All American Boys
    By Jason Reynolds and Brendan Kiely
    In this painful and all-too-timely book, two authors--one black, one white--present a story of police brutality.  Rashad is the innocent victim of a police beating.  Quinn is a horrified witness.  The  book moves quickly, starting on a Friday night with the boys--classmates who don't know each other--preparing for a party, and ending with a social media-inspired protest march one week later.  For Rashad, the week means facing the physical and mental effects of what has happened, including a father who initially assumes that Rashad is guilty.  For fatherless Quinn, the struggle comes from the fact that the policeman involved in the beating is not only the other brother of a close friend, but also a father figure.  The scenario has become a recurrent feature of news reports.  This book lets readers think it through outside of the roiling emotions of a real life event.   
    2018 Award Winner
    Salt to the Sea
    by Ruta Sepetys
    The paths of four teenagers from different homelands converge during their escape from the violence of WWII.  Follow their journey in this rich historical fiction novel as it retells one of the greatest and least known maritime tragedies of this time through the eyes of these diverse characters. 
    Clayton, Dhonielle. The Belles. Disney-Hyperion, 2018.
    In the extravagant world of Orleans, where everyone is born gray, beauty is life and life is beauty. Only a select group of young women called the Belles can bring the citizens what they desire with their magical powers to transform anyone and make them beautiful. Camellia Beauregard was born for her role as a Belle and is destined to become the Queen’s favorite, but all is not as lovely as it seems. Politics, jealousy and deception threaten the Belles and the whole way of life in Orleans. What is the true nature of the Belles’ powers? Is Orleans worth saving? Will Camellia find her inner strength in time to save her world as she knows it?
    Levenseller, Tricia. Daughter of the Pirate King. Feiwel & Friends, 2017.
    Alosa, the daughter of the Pirate King and a Siren, is a fierce pirate princess who isn’t intimidated by anyone except her father. When he sends her on a mission to find an ancient map, she purposely gets kidnapped by an enemy ship so she will have ample time for her search. Alosa is clever and manipulative but may have met her match in Riden, the attractive and equally deceptive first mate. When her search comes up empty, Alosa resorts to using her secret power, but will she find what she is looking for before it is too late?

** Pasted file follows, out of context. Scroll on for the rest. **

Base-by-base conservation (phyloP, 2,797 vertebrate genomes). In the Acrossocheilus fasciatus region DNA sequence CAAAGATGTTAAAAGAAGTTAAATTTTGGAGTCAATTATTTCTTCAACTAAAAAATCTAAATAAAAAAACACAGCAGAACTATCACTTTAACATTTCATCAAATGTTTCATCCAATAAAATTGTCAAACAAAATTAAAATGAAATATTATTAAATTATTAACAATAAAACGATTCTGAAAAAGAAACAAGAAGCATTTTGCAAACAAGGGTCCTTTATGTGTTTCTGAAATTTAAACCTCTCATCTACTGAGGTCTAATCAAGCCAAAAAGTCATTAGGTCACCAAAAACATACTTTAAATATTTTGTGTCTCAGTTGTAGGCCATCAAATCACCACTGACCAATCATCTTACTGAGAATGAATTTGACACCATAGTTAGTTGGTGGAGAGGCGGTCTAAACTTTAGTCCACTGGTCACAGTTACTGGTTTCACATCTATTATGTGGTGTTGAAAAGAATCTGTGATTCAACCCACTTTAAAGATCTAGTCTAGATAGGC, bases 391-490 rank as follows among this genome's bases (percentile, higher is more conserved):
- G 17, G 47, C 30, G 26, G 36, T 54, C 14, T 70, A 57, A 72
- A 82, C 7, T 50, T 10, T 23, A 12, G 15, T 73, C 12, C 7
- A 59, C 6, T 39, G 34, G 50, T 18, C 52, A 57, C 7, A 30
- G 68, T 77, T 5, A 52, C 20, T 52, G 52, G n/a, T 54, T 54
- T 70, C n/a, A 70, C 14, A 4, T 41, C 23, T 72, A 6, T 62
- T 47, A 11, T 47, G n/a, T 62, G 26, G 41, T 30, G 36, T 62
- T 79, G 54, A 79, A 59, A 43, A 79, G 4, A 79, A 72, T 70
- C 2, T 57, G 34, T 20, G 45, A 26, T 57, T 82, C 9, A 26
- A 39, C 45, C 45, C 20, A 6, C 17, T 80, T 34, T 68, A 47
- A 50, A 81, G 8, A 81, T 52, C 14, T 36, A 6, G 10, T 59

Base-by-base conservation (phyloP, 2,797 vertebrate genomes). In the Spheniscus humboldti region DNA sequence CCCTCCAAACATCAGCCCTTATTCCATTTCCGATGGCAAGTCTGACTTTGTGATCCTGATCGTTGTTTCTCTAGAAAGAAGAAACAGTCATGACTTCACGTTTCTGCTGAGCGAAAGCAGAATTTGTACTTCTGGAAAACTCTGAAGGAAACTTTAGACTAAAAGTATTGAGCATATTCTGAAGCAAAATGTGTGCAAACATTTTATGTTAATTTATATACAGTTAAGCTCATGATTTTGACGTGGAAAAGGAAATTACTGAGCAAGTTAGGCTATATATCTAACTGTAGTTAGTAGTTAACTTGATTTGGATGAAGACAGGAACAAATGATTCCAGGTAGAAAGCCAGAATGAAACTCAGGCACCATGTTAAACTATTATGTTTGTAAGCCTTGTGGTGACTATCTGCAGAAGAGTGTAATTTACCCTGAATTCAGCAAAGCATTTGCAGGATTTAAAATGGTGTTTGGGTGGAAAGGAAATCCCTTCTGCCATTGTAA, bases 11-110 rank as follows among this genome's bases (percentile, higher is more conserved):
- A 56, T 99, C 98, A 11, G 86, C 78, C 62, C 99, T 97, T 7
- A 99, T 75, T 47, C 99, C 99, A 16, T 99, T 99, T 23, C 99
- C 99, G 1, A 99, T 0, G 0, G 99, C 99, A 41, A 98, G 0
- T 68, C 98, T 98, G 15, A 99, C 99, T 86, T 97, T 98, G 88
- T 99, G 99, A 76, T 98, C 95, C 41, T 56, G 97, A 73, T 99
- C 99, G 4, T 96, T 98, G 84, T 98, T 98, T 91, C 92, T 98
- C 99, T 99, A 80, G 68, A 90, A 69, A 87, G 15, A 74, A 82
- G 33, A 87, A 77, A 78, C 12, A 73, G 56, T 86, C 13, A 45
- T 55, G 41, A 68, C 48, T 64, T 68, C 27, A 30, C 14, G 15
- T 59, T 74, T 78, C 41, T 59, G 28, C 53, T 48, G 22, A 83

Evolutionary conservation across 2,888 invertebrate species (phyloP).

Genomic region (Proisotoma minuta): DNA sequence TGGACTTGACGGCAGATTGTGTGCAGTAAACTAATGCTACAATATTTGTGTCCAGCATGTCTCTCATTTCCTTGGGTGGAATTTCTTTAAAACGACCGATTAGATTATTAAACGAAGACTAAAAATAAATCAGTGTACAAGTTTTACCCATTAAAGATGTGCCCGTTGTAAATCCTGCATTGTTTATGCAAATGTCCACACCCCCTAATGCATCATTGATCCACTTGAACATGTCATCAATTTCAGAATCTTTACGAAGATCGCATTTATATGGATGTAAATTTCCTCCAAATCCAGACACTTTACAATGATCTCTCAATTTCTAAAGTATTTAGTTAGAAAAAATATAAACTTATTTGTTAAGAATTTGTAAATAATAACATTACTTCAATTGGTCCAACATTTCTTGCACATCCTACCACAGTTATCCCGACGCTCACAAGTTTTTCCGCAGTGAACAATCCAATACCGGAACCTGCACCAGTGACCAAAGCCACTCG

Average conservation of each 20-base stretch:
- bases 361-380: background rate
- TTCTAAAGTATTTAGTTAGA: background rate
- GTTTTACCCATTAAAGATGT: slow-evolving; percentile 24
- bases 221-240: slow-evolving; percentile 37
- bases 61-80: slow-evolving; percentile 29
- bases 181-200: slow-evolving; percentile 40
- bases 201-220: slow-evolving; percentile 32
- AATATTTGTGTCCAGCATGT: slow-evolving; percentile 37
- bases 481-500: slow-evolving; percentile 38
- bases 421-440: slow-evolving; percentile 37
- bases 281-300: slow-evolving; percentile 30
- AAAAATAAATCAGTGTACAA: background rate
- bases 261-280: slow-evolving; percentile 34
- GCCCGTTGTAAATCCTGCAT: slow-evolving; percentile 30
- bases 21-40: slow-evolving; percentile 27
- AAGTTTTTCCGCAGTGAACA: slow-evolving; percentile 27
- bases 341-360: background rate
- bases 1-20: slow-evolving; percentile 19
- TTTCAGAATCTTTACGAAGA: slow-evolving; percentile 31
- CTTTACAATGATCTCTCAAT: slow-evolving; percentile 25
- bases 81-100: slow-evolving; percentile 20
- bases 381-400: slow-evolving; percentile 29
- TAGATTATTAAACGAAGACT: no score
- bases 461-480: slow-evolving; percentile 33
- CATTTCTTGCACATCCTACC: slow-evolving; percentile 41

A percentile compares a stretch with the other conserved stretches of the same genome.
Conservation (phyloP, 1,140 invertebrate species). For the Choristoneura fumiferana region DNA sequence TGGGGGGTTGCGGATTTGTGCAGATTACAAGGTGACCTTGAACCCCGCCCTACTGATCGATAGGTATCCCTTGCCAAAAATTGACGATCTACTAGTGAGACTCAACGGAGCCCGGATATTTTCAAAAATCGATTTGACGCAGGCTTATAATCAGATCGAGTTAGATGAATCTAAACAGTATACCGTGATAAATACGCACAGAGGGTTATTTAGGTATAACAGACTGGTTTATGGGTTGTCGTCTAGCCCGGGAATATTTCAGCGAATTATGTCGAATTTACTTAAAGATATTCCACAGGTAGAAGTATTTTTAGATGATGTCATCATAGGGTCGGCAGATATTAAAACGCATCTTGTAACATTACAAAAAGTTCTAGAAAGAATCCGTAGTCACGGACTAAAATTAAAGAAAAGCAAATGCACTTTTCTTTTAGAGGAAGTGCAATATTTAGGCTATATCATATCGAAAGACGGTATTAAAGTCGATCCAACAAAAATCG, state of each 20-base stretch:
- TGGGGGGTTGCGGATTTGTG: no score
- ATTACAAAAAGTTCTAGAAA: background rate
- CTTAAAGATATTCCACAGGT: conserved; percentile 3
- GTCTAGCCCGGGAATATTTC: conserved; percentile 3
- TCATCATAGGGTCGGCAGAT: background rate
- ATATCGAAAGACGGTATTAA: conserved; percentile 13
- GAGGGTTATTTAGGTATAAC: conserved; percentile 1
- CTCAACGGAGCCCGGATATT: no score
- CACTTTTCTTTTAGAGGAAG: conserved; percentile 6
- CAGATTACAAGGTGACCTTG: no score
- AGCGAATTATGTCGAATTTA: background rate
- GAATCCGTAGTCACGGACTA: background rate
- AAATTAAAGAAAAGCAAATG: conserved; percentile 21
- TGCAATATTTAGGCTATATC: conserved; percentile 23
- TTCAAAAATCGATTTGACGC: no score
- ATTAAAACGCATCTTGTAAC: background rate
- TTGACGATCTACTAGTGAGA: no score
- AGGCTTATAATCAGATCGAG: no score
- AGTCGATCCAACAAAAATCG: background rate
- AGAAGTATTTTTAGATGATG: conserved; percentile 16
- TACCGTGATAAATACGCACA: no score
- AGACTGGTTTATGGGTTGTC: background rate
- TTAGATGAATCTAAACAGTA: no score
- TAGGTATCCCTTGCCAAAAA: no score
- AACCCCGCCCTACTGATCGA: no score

Gray, Claudia. Defy the Stars. Little, Brown Books for Young Readers, 2017.
    Noemi Vidal, a soldier fighting for the survival of her planet, Genesis, knows what it means to sacrifice one’s life. Abel is a machine, lost and isolated in space for 30 years. His advanced programming is evolving and his only goal is to be found so he can reunite with his creator. Noemi’s path crosses Abel’s when she is forced to board his ship. Enemies to one another, they are thrown on an interstellar path where loyalties are questioned, and bonds are forged.
    Zentner, Jeff. Goodbye Days. Crown Books for Young Readers, 2017.
    Carver’s three best friends, Mars, Eli, and Blake, are gone – they were killed in a car crash just after Carver sent a text message to the driver. Not only is he dealing with his own guilt over the accident, but he’s trying to reconstruct his life without his friends while surrounded by people who blame him for their deaths. Blake’s grandmother introduces Carver to the idea of Goodbye Days. But when the other families start asking to spend Goodbye Days with Carver, he is skeptical. Do they want to seek revenge or are they all just looking for a way to cope and make peace? Will the Goodbye Days help him forgive himself or will he end up institutionalized, incarcerated, or dead himself?
    Thomas, Angie. The Hate U Give. Balzer + Bray, 2017.